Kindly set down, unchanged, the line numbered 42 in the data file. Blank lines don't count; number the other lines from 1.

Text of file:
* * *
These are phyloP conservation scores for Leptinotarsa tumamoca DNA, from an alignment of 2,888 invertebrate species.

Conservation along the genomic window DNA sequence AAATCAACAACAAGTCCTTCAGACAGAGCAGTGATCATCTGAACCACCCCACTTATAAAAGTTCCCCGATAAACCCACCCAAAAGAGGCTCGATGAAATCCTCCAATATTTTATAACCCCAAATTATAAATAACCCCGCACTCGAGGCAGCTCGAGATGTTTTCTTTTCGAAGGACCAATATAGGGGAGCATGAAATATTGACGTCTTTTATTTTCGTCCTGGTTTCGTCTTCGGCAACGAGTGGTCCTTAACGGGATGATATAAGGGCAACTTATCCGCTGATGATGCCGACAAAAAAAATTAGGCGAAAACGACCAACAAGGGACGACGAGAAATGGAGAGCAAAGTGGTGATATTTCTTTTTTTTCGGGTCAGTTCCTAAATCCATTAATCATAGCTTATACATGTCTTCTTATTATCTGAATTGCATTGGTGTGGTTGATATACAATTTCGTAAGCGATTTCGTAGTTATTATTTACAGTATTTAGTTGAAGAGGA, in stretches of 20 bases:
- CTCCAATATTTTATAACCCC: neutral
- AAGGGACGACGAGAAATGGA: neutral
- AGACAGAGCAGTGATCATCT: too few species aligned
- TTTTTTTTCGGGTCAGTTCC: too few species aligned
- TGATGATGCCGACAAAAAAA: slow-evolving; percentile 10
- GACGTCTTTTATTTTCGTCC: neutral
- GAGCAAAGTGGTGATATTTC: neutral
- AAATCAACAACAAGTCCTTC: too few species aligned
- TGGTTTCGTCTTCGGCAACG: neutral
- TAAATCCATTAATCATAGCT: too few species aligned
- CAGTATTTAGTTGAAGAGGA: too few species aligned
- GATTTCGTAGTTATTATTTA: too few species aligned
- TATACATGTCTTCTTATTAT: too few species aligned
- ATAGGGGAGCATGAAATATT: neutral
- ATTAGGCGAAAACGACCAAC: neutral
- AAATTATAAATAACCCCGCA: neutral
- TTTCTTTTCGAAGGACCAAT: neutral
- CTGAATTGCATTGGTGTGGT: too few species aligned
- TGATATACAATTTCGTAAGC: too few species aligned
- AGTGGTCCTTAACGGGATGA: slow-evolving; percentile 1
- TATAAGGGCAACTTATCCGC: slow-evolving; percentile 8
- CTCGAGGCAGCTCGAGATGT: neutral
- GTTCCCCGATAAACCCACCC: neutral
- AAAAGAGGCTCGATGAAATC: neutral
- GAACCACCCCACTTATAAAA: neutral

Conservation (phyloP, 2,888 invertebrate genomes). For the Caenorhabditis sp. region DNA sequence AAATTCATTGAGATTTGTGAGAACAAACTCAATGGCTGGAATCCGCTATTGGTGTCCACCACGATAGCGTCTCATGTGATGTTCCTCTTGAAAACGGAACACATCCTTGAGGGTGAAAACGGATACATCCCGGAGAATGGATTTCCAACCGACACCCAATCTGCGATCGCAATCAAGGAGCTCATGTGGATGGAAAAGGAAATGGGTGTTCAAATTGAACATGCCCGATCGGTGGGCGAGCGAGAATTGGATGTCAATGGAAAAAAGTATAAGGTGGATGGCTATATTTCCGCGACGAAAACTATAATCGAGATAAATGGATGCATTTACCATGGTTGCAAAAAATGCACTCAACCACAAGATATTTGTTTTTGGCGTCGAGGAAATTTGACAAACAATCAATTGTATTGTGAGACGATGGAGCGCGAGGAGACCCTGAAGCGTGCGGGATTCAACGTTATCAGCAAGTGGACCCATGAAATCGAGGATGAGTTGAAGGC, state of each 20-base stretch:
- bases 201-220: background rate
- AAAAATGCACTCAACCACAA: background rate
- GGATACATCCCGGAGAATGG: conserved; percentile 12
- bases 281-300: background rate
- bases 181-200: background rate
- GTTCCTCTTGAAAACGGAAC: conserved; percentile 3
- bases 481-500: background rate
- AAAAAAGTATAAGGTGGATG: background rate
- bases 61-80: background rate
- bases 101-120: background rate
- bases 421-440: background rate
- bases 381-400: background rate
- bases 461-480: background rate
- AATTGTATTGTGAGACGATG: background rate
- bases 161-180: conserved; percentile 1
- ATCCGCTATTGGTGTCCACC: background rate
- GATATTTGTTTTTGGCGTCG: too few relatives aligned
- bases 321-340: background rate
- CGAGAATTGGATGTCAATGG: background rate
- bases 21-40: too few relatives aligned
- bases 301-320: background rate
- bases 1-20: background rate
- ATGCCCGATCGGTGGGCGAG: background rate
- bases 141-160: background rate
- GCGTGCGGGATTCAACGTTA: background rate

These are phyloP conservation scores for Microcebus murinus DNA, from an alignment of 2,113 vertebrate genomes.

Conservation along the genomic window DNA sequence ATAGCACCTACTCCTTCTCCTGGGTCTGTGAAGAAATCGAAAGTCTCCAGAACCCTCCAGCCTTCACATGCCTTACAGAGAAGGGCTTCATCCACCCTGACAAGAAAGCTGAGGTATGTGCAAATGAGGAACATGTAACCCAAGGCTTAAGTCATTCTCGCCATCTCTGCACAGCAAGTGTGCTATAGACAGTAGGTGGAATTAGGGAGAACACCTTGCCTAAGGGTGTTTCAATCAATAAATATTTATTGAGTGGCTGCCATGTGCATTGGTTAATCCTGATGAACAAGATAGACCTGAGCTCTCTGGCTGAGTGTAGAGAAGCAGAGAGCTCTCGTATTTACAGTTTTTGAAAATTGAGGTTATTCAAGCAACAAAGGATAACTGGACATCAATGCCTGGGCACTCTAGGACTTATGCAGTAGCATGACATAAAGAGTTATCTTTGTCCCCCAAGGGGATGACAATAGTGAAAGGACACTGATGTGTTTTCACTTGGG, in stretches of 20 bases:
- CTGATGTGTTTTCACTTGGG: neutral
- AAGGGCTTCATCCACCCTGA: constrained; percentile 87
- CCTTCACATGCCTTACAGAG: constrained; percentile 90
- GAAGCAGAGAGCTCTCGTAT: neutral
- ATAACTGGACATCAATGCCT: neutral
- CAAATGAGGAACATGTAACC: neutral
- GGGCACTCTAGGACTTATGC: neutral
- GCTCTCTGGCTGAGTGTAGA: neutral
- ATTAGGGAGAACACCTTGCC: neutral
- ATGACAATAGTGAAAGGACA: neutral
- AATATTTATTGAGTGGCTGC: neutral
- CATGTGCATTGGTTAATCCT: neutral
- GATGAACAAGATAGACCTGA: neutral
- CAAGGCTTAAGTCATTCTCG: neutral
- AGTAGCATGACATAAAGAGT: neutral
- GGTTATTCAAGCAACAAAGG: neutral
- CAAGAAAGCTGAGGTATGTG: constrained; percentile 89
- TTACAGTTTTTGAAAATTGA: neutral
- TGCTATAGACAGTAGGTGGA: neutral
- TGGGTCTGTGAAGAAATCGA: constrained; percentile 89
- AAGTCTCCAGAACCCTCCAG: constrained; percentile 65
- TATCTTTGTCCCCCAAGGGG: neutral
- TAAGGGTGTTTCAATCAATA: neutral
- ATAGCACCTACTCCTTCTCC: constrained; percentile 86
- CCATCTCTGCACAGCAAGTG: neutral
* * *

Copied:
- AATTGTATTGTGAGACGATG: background rate